Total Rating: 
September 17, 2017
Idle Muse Theater Company
Theater Type: 
The Edge
Theater Address: 
5451 North Broadway
Conor McPherson

Conor McPherson's earlier plays proposed a news journalist hobnobbing with vampires and a poker game with Satan, so when he proclaims that this one "rests on a fault line between what's real and what isn't," we can't say we weren't warned. His caveat also describes the evolution of English literature in the 19th century, though, and thus may be read as an allegory of the transition from Romantic mysticism to scientific rationalism.

Our story is set in 1822, amid the rocky northern provinces of Ireland, in a country house belonging to the Lambroke clan, now represented by the resolute widow Madeline Lambroke, the dotty dowager "Grandie" Lambroke, and the withdrawn Miss Hannah Lambroke. Lord Lambroke's suicide having left his heirs destitute, Hannah's impending marriage to a wealthy Englishman is expected to rescue her kin from penury, even as the prospective bride's propensity for hearing ghostly voices threatens to sabotage the scheme. Exacerbating the domestic tension is the arrival of the Reverend Berkeley and a Mr. Charles Audelle, both hoping to enlist Hannah's powers in pursuit of their queries into spiritualism.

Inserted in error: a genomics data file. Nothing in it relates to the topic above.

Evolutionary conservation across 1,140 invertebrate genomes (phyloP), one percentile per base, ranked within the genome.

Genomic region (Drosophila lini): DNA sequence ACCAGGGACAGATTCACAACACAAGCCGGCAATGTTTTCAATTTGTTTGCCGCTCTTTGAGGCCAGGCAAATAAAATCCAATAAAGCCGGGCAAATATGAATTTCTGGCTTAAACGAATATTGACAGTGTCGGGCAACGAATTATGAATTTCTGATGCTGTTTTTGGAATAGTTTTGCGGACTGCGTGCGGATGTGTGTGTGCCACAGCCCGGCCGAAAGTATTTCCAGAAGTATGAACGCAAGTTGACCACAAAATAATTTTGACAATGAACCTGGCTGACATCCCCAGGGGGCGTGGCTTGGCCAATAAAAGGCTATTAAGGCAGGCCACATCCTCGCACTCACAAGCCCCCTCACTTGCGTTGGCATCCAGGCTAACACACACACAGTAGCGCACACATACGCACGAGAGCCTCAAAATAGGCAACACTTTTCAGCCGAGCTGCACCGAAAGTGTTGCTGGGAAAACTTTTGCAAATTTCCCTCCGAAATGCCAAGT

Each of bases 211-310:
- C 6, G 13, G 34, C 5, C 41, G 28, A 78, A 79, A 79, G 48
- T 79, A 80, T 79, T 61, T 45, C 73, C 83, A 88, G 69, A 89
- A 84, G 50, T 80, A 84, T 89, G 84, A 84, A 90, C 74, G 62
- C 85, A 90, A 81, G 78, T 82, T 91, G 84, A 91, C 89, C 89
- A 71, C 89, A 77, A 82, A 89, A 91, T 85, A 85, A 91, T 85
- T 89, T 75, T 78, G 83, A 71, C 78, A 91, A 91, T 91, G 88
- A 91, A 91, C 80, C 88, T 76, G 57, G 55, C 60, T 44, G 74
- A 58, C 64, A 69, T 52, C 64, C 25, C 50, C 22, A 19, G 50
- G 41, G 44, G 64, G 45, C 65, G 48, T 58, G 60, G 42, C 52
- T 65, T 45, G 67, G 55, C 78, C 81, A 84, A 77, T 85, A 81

Just when we anticipate a nice, shivery, neogothic thriller, however, the dramatic action of The Veil makes an abrupt cosmological turn. We learn that the late Edward Lambroke exhibited behavior nowadays associated with bipolar depression in his final days. Charles is revealed to be addicted to alcohol and opiates. Berkeley's espousal of Transcendentalism has earned him the censure of his church superiors. Their abortive attempt at a seance during a thunderstorm coincides with a fire in the nearby famine-devastated village, whereupon the ladies of the manor cease fretting over their own troubles to concern themselves with those of their tenants. Neurasthenic fancies gradually give way to a practical approach to life's problems.

Theater historians preferring to ignore the intervening years between the age of Goethe and Schiller and that of Ibsen and Chekhov, audiences in 2017 may find themselves confused at confronting two such dissimilar genres portrayed on the same stage, despite the heroic efforts of director Ann Kreitman and a muscular Idle Muse company to guide us through the complex evolutionary progress of McPherson's narrative. Playgoers are advised to take their cue from the extrasensory Hannah—portrayed by Ashley Crowe, not as the traditional tubercular sylph, but a sturdy young woman intellectually capable of more than serving as a mere vessel for wayward phantoms.

This review first appeared in Windy City Times, 8/17
Mary Shen Barnidge
Date Reviewed: 
August 2017